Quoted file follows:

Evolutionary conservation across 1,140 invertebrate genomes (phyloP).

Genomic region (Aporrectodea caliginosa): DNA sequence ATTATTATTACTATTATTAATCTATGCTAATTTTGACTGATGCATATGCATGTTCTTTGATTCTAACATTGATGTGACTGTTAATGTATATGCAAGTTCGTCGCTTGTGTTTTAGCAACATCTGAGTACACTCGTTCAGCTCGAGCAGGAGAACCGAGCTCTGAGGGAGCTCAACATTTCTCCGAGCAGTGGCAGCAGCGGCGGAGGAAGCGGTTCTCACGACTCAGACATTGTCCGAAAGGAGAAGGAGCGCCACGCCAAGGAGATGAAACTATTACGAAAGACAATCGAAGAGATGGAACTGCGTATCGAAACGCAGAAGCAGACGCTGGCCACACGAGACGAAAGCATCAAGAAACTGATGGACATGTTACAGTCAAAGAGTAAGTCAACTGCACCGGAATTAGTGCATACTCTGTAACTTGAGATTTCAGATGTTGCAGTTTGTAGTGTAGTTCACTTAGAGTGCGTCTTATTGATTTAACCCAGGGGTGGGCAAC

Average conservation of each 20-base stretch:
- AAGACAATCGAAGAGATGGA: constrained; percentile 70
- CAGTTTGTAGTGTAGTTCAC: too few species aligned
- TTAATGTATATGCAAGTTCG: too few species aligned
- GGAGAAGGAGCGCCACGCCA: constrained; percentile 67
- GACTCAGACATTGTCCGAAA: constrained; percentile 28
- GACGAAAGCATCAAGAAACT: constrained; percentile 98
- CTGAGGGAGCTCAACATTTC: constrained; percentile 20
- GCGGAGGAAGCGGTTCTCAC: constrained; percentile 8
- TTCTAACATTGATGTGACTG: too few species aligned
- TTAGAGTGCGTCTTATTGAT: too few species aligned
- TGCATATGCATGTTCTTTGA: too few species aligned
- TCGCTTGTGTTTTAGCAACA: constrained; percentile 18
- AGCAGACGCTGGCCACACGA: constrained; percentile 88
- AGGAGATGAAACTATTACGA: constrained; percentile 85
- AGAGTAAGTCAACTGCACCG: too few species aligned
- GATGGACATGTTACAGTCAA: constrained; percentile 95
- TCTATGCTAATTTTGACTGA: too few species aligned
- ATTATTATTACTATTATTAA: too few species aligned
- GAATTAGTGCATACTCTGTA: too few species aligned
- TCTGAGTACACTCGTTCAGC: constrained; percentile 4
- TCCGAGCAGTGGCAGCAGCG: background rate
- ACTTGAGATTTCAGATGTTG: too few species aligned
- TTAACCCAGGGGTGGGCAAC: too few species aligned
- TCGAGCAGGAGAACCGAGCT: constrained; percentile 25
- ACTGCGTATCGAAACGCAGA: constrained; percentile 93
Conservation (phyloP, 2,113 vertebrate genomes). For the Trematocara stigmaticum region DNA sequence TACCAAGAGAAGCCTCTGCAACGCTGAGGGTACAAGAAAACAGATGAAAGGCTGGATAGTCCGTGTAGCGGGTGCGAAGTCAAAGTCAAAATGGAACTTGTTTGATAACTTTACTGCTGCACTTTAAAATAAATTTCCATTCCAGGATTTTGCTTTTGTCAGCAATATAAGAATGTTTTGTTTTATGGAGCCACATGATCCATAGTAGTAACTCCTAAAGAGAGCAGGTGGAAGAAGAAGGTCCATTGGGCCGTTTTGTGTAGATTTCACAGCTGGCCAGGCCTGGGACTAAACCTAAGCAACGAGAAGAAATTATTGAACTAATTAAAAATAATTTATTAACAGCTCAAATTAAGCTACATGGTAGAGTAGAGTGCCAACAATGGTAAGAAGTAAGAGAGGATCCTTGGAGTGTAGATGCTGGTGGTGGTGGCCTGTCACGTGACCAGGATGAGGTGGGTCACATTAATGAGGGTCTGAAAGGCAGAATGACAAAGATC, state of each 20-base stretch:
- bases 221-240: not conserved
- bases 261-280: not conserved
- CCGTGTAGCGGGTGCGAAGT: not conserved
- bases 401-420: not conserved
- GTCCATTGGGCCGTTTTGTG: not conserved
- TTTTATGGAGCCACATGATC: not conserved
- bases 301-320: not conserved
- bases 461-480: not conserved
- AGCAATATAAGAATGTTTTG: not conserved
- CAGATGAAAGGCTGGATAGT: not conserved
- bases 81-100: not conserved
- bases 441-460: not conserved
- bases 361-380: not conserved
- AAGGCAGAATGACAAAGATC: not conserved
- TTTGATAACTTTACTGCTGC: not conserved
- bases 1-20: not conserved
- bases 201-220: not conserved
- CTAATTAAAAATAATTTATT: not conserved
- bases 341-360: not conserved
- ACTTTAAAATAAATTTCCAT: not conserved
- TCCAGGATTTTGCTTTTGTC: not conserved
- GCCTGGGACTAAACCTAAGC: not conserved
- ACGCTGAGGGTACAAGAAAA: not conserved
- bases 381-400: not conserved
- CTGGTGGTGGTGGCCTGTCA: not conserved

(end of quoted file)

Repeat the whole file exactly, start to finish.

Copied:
Evolutionary conservation across 1,140 invertebrate genomes (phyloP).

Genomic region (Aporrectodea caliginosa): DNA sequence ATTATTATTACTATTATTAATCTATGCTAATTTTGACTGATGCATATGCATGTTCTTTGATTCTAACATTGATGTGACTGTTAATGTATATGCAAGTTCGTCGCTTGTGTTTTAGCAACATCTGAGTACACTCGTTCAGCTCGAGCAGGAGAACCGAGCTCTGAGGGAGCTCAACATTTCTCCGAGCAGTGGCAGCAGCGGCGGAGGAAGCGGTTCTCACGACTCAGACATTGTCCGAAAGGAGAAGGAGCGCCACGCCAAGGAGATGAAACTATTACGAAAGACAATCGAAGAGATGGAACTGCGTATCGAAACGCAGAAGCAGACGCTGGCCACACGAGACGAAAGCATCAAGAAACTGATGGACATGTTACAGTCAAAGAGTAAGTCAACTGCACCGGAATTAGTGCATACTCTGTAACTTGAGATTTCAGATGTTGCAGTTTGTAGTGTAGTTCACTTAGAGTGCGTCTTATTGATTTAACCCAGGGGTGGGCAAC

Average conservation of each 20-base stretch:
- AAGACAATCGAAGAGATGGA: constrained; percentile 70
- CAGTTTGTAGTGTAGTTCAC: too few species aligned
- TTAATGTATATGCAAGTTCG: too few species aligned
- GGAGAAGGAGCGCCACGCCA: constrained; percentile 67
- GACTCAGACATTGTCCGAAA: constrained; percentile 28
- GACGAAAGCATCAAGAAACT: constrained; percentile 98
- CTGAGGGAGCTCAACATTTC: constrained; percentile 20
- GCGGAGGAAGCGGTTCTCAC: constrained; percentile 8
- TTCTAACATTGATGTGACTG: too few species aligned
- TTAGAGTGCGTCTTATTGAT: too few species aligned
- TGCATATGCATGTTCTTTGA: too few species aligned
- TCGCTTGTGTTTTAGCAACA: constrained; percentile 18
- AGCAGACGCTGGCCACACGA: constrained; percentile 88
- AGGAGATGAAACTATTACGA: constrained; percentile 85
- AGAGTAAGTCAACTGCACCG: too few species aligned
- GATGGACATGTTACAGTCAA: constrained; percentile 95
- TCTATGCTAATTTTGACTGA: too few species aligned
- ATTATTATTACTATTATTAA: too few species aligned
- GAATTAGTGCATACTCTGTA: too few species aligned
- TCTGAGTACACTCGTTCAGC: constrained; percentile 4
- TCCGAGCAGTGGCAGCAGCG: background rate
- ACTTGAGATTTCAGATGTTG: too few species aligned
- TTAACCCAGGGGTGGGCAAC: too few species aligned
- TCGAGCAGGAGAACCGAGCT: constrained; percentile 25
- ACTGCGTATCGAAACGCAGA: constrained; percentile 93
Conservation (phyloP, 2,113 vertebrate genomes). For the Trematocara stigmaticum region DNA sequence TACCAAGAGAAGCCTCTGCAACGCTGAGGGTACAAGAAAACAGATGAAAGGCTGGATAGTCCGTGTAGCGGGTGCGAAGTCAAAGTCAAAATGGAACTTGTTTGATAACTTTACTGCTGCACTTTAAAATAAATTTCCATTCCAGGATTTTGCTTTTGTCAGCAATATAAGAATGTTTTGTTTTATGGAGCCACATGATCCATAGTAGTAACTCCTAAAGAGAGCAGGTGGAAGAAGAAGGTCCATTGGGCCGTTTTGTGTAGATTTCACAGCTGGCCAGGCCTGGGACTAAACCTAAGCAACGAGAAGAAATTATTGAACTAATTAAAAATAATTTATTAACAGCTCAAATTAAGCTACATGGTAGAGTAGAGTGCCAACAATGGTAAGAAGTAAGAGAGGATCCTTGGAGTGTAGATGCTGGTGGTGGTGGCCTGTCACGTGACCAGGATGAGGTGGGTCACATTAATGAGGGTCTGAAAGGCAGAATGACAAAGATC, state of each 20-base stretch:
- bases 221-240: not conserved
- bases 261-280: not conserved
- CCGTGTAGCGGGTGCGAAGT: not conserved
- bases 401-420: not conserved
- GTCCATTGGGCCGTTTTGTG: not conserved
- TTTTATGGAGCCACATGATC: not conserved
- bases 301-320: not conserved
- bases 461-480: not conserved
- AGCAATATAAGAATGTTTTG: not conserved
- CAGATGAAAGGCTGGATAGT: not conserved
- bases 81-100: not conserved
- bases 441-460: not conserved
- bases 361-380: not conserved
- AAGGCAGAATGACAAAGATC: not conserved
- TTTGATAACTTTACTGCTGC: not conserved
- bases 1-20: not conserved
- bases 201-220: not conserved
- CTAATTAAAAATAATTTATT: not conserved
- bases 341-360: not conserved
- ACTTTAAAATAAATTTCCAT: not conserved
- TCCAGGATTTTGCTTTTGTC: not conserved
- GCCTGGGACTAAACCTAAGC: not conserved
- ACGCTGAGGGTACAAGAAAA: not conserved
- bases 381-400: not conserved
- CTGGTGGTGGTGGCCTGTCA: not conserved